Whats the difference?

This is a discussion on Whats the difference? within the C Programming forums, part of the General Programming Boards category; What's the difference between these 2 lines, can someone please explain for a beginner... unsigned int a = 0; int ...

  1. #1
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    Cool Whats the difference?

    What's the difference between these 2 lines, can someone please explain for a beginner...

    unsigned int a = 0;
    int a = 0;

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    well int is 32 bits in size and the range of numbers is between
    -2,147,483,648 to +2,147,483,647.

    whereas unsigned it is only positive range.
    there are only 10 people in the world, those who know binary and those who dont

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    Red face

    Originally posted by kurz7
    well int is 32 bits in size and the range of numbers is between
    -2,147,483,648 to +2,147,483,647.

    whereas unsigned it is only positive range.
    Thanks :-)

  5. #5
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    Originally posted by kurz7
    well int is 32 bits in size and the range of numbers is between
    -2,147,483,648 to +2,147,483,647.

    whereas unsigned it is only positive range.
    int can be 32 bits

    From limits.h on my system:
    Code:
    #define INT_MIN         (-2147483647-1) /* min value of an "int" */
    #define INT_MAX         2147483647      /* max value of an "int" */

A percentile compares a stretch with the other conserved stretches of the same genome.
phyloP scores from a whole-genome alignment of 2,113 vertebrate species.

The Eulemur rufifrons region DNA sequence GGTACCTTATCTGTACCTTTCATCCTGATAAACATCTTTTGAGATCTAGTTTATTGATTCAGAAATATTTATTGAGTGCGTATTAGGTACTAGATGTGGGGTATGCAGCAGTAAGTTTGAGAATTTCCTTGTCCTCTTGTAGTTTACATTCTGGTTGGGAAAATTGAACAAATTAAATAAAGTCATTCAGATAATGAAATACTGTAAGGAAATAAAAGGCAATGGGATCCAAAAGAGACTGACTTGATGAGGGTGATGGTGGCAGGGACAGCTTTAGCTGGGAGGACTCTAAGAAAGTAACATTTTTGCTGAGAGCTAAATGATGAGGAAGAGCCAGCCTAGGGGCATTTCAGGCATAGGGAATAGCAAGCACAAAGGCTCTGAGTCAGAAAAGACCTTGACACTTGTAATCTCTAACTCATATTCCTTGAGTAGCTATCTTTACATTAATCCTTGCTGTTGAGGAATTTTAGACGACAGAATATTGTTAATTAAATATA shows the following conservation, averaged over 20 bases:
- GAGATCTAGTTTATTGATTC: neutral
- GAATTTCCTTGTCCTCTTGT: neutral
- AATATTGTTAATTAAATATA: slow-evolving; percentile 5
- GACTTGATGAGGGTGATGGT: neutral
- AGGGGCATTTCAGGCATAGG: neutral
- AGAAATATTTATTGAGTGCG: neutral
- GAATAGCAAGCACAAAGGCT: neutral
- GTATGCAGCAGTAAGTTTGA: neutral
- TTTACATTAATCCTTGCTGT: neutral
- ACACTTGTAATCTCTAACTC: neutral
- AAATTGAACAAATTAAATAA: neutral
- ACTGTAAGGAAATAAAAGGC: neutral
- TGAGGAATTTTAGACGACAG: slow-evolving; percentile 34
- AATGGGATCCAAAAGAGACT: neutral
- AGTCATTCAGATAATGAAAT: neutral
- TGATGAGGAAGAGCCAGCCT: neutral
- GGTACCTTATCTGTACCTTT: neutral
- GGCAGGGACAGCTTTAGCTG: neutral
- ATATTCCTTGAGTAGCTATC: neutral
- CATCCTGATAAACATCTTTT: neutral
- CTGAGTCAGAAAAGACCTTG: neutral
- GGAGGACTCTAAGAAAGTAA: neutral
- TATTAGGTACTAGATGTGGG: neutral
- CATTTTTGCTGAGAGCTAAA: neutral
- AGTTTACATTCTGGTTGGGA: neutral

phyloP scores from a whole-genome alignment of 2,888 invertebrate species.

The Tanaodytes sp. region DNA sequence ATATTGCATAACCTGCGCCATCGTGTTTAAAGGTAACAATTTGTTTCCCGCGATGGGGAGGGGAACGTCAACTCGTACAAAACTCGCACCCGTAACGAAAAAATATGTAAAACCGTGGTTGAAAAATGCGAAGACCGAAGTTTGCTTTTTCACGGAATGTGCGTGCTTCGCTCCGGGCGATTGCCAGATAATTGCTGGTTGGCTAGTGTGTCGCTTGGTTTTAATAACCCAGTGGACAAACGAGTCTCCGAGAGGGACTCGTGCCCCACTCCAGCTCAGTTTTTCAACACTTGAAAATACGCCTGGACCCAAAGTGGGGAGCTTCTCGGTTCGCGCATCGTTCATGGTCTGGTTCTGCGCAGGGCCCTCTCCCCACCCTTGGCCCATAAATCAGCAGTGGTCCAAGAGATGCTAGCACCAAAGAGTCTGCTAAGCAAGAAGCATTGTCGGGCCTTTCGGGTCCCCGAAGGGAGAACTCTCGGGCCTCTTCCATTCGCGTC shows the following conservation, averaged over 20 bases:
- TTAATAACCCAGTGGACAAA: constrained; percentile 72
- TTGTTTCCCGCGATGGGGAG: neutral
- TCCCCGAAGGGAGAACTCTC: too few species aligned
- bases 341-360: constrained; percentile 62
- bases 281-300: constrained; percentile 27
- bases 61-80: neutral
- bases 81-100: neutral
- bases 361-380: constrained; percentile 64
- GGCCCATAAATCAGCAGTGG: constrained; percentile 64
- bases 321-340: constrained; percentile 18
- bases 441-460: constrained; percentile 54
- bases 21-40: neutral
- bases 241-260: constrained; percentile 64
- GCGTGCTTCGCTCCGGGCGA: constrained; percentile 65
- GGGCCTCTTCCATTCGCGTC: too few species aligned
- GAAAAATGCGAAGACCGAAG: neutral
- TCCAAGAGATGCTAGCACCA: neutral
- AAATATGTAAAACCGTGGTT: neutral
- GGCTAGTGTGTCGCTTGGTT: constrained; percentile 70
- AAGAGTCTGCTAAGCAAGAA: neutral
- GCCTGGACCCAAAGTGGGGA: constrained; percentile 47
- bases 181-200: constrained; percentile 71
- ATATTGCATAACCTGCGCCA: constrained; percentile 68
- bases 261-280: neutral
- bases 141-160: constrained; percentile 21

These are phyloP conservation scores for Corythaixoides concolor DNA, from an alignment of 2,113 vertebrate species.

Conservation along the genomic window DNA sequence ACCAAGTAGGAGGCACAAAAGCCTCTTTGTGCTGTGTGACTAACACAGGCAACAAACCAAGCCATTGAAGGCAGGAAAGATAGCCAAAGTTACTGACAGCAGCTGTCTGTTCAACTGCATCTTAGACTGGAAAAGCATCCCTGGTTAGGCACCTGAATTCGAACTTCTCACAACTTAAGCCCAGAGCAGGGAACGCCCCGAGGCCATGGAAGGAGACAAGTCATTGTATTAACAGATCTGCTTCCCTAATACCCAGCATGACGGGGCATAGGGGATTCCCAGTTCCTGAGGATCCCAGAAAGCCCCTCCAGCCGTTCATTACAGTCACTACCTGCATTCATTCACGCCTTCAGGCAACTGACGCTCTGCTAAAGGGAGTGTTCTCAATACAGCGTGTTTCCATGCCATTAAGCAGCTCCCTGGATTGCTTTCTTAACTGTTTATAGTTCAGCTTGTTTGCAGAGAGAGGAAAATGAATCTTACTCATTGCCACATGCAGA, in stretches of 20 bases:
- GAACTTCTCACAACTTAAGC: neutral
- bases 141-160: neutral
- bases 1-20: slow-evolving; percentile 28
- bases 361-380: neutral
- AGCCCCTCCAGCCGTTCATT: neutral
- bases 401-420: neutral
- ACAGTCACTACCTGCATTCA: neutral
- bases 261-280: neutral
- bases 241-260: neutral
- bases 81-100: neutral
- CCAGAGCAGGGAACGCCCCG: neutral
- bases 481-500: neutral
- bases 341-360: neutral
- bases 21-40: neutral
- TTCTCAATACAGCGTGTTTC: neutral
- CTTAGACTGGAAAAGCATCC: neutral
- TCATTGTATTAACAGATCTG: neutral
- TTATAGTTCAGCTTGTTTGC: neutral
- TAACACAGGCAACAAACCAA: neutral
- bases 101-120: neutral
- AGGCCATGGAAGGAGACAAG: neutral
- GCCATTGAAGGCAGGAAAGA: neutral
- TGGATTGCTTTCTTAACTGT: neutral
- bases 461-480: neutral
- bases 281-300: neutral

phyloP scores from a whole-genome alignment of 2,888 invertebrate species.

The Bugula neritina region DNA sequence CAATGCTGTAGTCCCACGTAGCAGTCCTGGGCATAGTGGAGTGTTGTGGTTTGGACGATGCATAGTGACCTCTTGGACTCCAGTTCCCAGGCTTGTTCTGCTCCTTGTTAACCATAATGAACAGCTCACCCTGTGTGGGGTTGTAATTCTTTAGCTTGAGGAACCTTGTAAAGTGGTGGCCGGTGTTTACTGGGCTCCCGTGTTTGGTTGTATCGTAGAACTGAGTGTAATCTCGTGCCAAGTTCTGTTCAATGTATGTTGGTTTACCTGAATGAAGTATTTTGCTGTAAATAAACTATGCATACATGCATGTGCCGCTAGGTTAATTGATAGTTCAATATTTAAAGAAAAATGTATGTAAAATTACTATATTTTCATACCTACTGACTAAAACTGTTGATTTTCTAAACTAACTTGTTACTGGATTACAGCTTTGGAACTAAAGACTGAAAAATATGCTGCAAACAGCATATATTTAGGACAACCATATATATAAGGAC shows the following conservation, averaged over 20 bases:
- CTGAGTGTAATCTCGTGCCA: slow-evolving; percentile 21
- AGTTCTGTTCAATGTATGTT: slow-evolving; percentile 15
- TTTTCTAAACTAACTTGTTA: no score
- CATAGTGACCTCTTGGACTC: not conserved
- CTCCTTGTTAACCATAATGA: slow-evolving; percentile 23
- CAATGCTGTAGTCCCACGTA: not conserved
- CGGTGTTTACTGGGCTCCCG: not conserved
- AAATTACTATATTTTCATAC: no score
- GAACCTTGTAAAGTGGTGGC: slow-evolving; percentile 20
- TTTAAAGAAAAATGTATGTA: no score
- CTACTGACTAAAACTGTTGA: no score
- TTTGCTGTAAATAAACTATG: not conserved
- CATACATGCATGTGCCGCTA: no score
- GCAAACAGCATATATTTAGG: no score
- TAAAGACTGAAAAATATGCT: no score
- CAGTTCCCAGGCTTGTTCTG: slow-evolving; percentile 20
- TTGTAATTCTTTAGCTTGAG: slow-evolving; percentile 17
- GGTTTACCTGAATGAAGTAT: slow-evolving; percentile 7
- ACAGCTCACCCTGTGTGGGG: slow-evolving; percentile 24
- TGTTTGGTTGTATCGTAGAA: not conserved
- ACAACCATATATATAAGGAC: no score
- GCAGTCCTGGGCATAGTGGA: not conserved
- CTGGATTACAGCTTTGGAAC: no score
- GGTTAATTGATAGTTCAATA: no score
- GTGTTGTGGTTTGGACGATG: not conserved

#define UINT_MAX        4294967295U     /* max value of an "unsigned int" */

  6. #6
    Registered User Cela's Avatar
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    >>unsigned int a = 0;
    a can hold any positive value that fits in the number of bits allocated to an int.

    >>int a = 0;
    a can hold any negative or positive value that fits in the number of bits allocated to an int. Because negatives are allowed, the positive range is halved.

    >>well int is 32 bits in size and the range of numbers is between
    Maybe for you, but giving exact numbers for something like the size of ints is wrong. Different machines will have different sizes :-)
    *Cela*

  7. #7
    Registered User zahid's Avatar
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    Code:
    Consider int size is 32 bits:
    int a = -2147483648;           /* Minimum value*/
    int a = 2147483647;            /* Maximum value*/
    
    Consider int size is 16 bits:
    int a = -65536;           /* Minimum value*/
    int a = 65535;            /* Maximum value*/
    
    it can hold any negative or positive value that fits in the number of bits allocated to an int. Because negatives are allowed, the positive range is halved.
    
    Consider int size is 32 bits:
    unsigned int a1 = 0;               /* Minimum Value*/
    unsigned int a2 = 4294967295;  /* Maximum value*/
    
    Consider int size is 16 bits:
    unsigned int a1 = 0;           /* Minimum Value*/
    unsigned int a2 = 131071;  /* Maximum value*/
    
    
    An unsigned int variable can hold any positive value that fits in the number of bits allocated to an int.
    
    Size of int depends on your File System. Well int is 32 bits in size when you are in Windows, Linux, 16 bits when you are in DOS (I guess)
    
    2*2*2*...(16 times).
    2*2*2*...(32 times).
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  8. #8
    ATH0 quzah's Avatar
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    Originally posted by zahid
    Code:
    Consider int size is 16 bits:
    int a = -65536;           /* Minimum value*/
    int a = 65535;            /* Maximum value*/
    
    it can hold any negative or positive value
    that fits in the number of bits allocated to
    an int. Because negatives are allowed,
    the positive range is halved.
    This is wrong. A signed 16 bit integer has 15 "usable" bits and one signed bit. As such, this is wrong. You end up with 32768.

    [edit to fix horrible line wrapping]

    Quzah.
    Last edited by quzah; 02-06-2003 at 12:13 AM.
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